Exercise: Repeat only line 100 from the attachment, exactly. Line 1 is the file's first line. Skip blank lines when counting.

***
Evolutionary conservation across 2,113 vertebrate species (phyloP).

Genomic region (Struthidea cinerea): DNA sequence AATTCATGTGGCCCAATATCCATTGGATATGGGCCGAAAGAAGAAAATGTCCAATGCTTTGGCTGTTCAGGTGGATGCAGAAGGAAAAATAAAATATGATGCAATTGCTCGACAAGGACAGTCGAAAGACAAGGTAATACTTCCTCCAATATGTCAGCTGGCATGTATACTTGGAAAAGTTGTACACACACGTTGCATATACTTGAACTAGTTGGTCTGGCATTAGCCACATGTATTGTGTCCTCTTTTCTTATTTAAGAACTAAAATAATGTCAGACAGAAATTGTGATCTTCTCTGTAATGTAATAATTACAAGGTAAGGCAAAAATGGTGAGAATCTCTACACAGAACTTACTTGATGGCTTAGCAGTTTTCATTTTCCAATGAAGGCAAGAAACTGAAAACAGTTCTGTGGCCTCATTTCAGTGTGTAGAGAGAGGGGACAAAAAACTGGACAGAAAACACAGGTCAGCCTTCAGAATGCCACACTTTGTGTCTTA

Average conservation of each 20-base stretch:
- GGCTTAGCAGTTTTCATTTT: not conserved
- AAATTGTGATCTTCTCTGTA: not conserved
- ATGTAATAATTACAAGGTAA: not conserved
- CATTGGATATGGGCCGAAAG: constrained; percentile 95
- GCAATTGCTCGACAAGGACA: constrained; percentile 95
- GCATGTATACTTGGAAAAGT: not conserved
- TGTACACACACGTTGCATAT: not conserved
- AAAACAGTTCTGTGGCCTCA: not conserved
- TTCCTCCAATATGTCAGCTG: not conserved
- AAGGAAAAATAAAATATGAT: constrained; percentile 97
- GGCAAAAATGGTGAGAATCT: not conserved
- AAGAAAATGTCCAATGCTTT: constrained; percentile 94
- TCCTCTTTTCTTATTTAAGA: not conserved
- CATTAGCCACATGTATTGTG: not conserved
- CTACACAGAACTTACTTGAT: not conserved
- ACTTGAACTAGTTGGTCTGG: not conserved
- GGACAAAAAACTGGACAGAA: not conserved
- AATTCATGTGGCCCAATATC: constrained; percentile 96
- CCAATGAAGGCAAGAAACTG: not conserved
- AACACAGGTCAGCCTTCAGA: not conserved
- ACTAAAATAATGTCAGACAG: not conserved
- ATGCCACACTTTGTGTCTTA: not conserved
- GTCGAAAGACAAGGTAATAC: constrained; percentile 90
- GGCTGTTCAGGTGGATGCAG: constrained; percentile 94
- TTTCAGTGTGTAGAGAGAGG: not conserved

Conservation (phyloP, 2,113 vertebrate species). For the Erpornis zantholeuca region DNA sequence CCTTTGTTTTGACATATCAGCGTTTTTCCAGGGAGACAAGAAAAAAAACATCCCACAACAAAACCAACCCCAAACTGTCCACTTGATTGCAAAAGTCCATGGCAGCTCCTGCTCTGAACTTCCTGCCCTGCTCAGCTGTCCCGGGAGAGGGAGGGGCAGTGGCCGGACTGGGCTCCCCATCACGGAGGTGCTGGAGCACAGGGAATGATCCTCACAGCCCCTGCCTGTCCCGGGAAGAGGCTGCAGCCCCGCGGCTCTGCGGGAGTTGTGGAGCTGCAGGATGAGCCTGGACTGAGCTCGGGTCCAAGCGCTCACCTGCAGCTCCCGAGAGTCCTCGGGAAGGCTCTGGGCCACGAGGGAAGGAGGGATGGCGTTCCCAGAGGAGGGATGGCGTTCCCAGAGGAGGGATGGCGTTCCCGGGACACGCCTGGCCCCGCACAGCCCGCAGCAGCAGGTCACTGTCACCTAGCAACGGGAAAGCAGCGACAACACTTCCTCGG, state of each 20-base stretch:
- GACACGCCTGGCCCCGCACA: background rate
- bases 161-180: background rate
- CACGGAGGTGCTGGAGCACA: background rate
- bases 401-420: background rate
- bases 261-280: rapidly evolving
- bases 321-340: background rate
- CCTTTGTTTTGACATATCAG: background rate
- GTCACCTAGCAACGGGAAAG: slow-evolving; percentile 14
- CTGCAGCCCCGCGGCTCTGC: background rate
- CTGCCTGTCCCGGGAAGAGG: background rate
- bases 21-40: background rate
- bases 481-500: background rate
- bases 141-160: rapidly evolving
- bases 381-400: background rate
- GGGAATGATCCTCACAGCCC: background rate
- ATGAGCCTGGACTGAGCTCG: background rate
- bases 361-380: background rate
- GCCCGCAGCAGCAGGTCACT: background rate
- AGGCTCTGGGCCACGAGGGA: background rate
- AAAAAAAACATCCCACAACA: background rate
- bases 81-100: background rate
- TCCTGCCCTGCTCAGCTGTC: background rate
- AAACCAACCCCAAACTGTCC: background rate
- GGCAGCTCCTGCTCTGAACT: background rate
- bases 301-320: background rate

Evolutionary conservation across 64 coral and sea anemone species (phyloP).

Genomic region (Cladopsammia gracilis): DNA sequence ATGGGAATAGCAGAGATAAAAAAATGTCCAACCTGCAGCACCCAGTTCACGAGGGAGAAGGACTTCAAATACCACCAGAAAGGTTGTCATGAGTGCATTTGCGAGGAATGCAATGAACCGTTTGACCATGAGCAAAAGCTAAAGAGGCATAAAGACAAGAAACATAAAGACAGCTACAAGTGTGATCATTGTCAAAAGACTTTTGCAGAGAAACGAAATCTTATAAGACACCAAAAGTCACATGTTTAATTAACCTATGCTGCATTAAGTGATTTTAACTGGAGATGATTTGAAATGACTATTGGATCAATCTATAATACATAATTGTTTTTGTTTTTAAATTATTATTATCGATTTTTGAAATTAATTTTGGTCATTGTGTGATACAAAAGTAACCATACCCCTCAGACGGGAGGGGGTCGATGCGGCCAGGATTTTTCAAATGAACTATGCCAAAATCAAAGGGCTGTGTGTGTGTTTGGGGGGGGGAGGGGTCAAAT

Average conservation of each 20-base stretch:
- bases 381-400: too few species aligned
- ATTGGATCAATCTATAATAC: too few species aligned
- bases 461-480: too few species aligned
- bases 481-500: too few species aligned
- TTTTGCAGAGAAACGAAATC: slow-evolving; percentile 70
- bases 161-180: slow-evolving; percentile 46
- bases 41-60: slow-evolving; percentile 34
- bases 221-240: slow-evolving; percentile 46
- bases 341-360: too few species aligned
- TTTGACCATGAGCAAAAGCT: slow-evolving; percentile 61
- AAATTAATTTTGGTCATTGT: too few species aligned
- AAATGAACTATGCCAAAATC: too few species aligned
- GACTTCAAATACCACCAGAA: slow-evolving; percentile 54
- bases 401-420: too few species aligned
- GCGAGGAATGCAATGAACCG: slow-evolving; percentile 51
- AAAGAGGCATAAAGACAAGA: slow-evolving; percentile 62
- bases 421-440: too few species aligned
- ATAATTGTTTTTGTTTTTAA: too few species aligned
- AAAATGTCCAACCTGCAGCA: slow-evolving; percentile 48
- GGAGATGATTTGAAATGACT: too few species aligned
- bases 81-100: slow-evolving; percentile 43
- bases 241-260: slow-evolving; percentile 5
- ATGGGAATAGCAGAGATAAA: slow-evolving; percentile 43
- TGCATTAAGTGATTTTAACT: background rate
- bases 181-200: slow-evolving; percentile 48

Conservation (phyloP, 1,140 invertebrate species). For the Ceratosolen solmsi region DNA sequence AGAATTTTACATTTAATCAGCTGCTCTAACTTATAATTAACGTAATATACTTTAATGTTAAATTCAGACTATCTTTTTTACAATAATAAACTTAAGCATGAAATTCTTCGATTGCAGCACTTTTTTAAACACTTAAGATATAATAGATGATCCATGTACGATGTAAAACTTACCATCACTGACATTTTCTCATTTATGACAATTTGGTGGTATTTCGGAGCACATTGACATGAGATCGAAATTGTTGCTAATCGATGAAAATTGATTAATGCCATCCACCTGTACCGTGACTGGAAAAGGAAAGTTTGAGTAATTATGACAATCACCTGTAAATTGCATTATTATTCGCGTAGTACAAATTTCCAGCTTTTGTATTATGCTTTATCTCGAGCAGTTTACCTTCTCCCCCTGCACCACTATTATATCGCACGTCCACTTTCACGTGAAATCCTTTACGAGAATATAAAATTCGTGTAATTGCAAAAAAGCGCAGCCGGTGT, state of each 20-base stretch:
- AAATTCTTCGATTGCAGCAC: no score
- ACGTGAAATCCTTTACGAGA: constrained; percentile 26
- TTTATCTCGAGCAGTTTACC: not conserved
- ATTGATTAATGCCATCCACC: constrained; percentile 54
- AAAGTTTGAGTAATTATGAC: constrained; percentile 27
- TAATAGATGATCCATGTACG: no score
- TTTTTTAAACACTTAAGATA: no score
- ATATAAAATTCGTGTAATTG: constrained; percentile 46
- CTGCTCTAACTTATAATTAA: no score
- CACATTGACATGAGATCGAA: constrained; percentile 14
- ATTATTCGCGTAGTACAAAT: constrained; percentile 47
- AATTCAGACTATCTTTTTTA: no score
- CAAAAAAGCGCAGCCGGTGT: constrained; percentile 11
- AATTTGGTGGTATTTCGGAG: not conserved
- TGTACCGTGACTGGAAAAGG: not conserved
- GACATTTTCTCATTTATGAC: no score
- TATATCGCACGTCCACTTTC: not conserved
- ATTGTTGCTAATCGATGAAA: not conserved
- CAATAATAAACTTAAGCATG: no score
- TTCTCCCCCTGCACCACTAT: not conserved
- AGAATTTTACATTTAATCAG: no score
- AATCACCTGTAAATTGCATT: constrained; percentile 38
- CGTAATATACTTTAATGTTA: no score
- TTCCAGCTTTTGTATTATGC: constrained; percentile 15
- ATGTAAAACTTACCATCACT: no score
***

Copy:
- TATATCGCACGTCCACTTTC: not conserved